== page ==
Around 1980, a man was stabbed in Crown Heights on his way back from shul. The Rebbe lamented about how dark the golus is, as it says “shluchei einon nizokin, lo bahalichoson vlo bchazaroson - people doing a mitzvah are not hurt, not going to it or coming from it,” and while exile hides the true, even this is hidden.

As always, we have an obligation to call out to Hashem.

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Yet how could this have happened on Chanukah? We must first cry out to Hashem and demand the final Redemption, but the question remains.


The Rebbe pointed out in a letter that “the best way to answer (another tragic passing) is the truth. There are special neshomos – souls, who after they have completed their life's work, they go above and bring down blessings for their family” and for everyone, and hasten the Redemption.
 

Still, we must cry out and demand better.


At the same time, we need to take this seriously, as Hashem's Torah demands that we take a life lesson from all that we see and hear.


Chanukah isn't some holiday of frivolity. It's the culmination of all of the High Holidays, after a time in between which is also meant to use out the blessings and inspiration we received during the month of Tishrei. And while Chanukah is full of miracles, the holiday came about through great self-sacrifice, including many people giving their lives for G-d.


Again, we must demand better. Still we need to take what happened to heart.


Today the lesson of Chanukah is more needed than ever, perhaps even more than at the time of Chanukah itself. Chanukah was the struggle against hedonism, a level of materialism that was attacking G-d and decent life. This is also what the battle before the final and ultimate Redemption is all about.  It is a spiritual battle for the heart and soul of Judaism and all things that happen must serve as a rallying cry to take part.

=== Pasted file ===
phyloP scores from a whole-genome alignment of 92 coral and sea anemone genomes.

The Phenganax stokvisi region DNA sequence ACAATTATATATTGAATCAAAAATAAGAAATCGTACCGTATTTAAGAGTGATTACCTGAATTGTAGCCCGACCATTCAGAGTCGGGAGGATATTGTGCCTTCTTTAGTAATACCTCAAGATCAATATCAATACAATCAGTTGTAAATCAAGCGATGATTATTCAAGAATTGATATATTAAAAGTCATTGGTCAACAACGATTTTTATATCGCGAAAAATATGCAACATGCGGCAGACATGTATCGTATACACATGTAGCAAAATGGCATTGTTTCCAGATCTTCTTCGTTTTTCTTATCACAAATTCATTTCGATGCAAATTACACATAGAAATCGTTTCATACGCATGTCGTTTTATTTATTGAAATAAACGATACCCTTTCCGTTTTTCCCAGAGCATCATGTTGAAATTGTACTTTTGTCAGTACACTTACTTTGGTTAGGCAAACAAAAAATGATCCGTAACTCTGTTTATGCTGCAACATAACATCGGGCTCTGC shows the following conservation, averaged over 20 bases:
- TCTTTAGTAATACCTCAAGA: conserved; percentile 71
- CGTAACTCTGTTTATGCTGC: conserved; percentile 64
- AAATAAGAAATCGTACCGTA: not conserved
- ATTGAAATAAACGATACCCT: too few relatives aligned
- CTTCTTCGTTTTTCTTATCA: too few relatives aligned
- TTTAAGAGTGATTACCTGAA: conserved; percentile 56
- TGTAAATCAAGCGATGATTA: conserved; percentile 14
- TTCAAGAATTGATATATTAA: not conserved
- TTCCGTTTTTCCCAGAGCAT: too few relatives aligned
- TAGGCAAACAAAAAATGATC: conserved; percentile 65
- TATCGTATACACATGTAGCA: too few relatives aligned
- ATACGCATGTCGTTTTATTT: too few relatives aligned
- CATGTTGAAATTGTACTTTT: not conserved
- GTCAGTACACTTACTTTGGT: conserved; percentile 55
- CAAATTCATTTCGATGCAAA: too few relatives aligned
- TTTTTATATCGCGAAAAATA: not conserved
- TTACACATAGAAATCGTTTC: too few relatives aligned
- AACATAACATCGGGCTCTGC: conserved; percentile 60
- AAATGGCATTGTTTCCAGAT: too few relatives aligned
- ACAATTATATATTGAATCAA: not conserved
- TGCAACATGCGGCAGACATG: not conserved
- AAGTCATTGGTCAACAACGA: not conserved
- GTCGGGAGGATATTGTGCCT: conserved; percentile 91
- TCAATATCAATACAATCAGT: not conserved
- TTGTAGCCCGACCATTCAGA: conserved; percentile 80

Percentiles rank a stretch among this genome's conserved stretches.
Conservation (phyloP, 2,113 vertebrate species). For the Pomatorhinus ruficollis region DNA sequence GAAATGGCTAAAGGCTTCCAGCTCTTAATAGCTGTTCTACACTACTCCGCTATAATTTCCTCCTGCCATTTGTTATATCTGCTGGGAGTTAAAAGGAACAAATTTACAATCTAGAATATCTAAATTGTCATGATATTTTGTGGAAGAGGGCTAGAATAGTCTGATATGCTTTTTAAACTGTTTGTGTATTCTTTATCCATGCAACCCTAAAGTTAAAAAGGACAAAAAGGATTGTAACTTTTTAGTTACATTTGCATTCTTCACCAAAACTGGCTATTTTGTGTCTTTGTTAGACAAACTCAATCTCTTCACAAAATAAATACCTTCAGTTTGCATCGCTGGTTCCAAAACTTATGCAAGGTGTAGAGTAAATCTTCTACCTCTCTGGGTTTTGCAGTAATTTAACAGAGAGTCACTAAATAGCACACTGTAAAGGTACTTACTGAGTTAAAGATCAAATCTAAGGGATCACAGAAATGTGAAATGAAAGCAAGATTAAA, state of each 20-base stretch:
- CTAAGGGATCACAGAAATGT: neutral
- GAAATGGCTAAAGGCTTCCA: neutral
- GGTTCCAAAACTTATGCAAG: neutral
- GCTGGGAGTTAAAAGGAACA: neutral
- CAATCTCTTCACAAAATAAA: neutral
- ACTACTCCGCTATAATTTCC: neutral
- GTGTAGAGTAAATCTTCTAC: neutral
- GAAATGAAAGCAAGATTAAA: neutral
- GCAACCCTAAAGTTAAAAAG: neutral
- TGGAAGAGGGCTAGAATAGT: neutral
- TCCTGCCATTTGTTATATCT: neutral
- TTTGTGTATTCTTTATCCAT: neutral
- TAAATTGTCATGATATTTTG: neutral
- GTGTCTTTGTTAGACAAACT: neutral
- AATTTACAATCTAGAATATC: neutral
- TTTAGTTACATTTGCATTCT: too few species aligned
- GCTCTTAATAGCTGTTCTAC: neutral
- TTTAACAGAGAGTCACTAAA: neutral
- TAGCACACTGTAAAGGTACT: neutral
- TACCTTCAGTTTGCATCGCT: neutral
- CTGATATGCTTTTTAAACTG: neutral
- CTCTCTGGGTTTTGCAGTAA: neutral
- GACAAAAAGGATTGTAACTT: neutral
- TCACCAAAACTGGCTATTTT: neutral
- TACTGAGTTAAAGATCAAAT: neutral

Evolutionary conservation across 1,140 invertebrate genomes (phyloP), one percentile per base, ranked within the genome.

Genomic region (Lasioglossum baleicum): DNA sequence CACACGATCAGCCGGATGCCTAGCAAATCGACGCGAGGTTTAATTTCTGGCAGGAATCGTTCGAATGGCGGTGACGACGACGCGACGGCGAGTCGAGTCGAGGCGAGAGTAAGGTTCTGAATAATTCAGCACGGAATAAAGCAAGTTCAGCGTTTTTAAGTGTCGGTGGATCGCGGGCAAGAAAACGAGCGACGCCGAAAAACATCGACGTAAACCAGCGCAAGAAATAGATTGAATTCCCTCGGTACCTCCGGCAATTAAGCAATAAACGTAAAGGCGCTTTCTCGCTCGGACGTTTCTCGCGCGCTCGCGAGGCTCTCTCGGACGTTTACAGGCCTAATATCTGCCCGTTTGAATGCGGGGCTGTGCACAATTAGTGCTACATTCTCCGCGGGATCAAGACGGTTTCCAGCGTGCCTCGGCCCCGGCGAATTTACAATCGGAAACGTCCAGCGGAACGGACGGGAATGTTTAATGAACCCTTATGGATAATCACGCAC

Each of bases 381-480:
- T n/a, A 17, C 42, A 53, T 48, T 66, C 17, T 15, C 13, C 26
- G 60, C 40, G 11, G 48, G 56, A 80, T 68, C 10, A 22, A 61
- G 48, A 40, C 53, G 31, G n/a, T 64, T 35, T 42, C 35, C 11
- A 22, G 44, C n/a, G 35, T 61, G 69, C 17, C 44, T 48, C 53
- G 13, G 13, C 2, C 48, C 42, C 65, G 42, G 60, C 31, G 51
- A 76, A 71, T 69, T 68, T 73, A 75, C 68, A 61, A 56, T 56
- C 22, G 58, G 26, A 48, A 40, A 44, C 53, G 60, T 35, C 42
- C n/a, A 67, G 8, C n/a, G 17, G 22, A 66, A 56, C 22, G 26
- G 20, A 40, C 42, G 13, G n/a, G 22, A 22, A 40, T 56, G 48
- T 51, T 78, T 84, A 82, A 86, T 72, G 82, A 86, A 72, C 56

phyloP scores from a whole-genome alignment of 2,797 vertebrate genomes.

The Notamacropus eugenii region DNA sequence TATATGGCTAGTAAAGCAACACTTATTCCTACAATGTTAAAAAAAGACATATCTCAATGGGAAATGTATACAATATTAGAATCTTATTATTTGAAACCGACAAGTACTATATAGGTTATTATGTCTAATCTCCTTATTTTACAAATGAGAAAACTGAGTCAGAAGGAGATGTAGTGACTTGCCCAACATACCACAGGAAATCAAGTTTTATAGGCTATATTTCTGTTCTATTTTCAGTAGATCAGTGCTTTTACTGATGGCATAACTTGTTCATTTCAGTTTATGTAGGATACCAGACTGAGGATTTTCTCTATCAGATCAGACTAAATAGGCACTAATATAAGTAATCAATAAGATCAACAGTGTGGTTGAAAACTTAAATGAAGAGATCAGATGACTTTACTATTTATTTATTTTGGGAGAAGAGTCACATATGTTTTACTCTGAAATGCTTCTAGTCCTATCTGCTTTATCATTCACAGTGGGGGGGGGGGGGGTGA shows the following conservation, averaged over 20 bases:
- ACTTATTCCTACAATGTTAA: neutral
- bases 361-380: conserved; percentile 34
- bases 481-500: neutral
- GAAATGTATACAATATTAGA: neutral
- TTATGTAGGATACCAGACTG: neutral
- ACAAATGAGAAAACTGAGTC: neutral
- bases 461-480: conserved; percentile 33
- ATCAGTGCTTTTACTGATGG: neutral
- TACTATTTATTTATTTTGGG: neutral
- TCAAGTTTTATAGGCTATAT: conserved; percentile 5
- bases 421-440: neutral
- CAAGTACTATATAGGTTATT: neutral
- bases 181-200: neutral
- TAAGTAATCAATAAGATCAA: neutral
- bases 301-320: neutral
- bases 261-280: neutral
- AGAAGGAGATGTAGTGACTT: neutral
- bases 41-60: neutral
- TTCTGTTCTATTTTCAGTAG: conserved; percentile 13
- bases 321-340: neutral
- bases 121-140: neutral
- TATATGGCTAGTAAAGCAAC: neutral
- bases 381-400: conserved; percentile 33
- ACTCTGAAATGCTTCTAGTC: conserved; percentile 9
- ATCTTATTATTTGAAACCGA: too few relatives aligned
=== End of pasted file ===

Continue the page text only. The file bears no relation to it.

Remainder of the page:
A few years ago, three kids were tragically murdered in Israel, HY”D and they saved thousands from dying after (the Rosh Hashana plot and the underground tunnels). But that was during the 3 weeks, not on Chanukah.


Rabi Yosef Caro, the “Mechaber” who alone is called the “Mechaber” the sole compiler of the Book of Jewish Law, was supposed to pass away Al Kiddush Hashem – with self-sacrifice for G-d. Because of some lack of something, the merit/opportunity to pass way for G-d's Name was taken away and never presented to him. Instead he compiled the Shulchan Aruch – code of Jewish Religious Law for all following generations. The Rebbe would give over this fact and point out how his compilation of the Shulchan Aruch did not equal the effect of passing away Al Kiddush Hashem or the effect that such a passing has on this world.


It also says that the passing of the righteous is an atonement for all. Still we must scream out to Hashem, as did our Forefathers for far lesser people. We must also take this seriously.


Rabi Uriel Malka, may his merit protect us, who had taught in Denver for years, passed on while heroically putting out a fire in Israel on Har HaZeisim on the first night of Chanukah 7 years ago. He was a volunteer firefighter, but 44 people went up that night, the same as the number of Chanukah candles. The next year or so, a tree shaped like a perfect Menorah appeared on Har HaZeisim.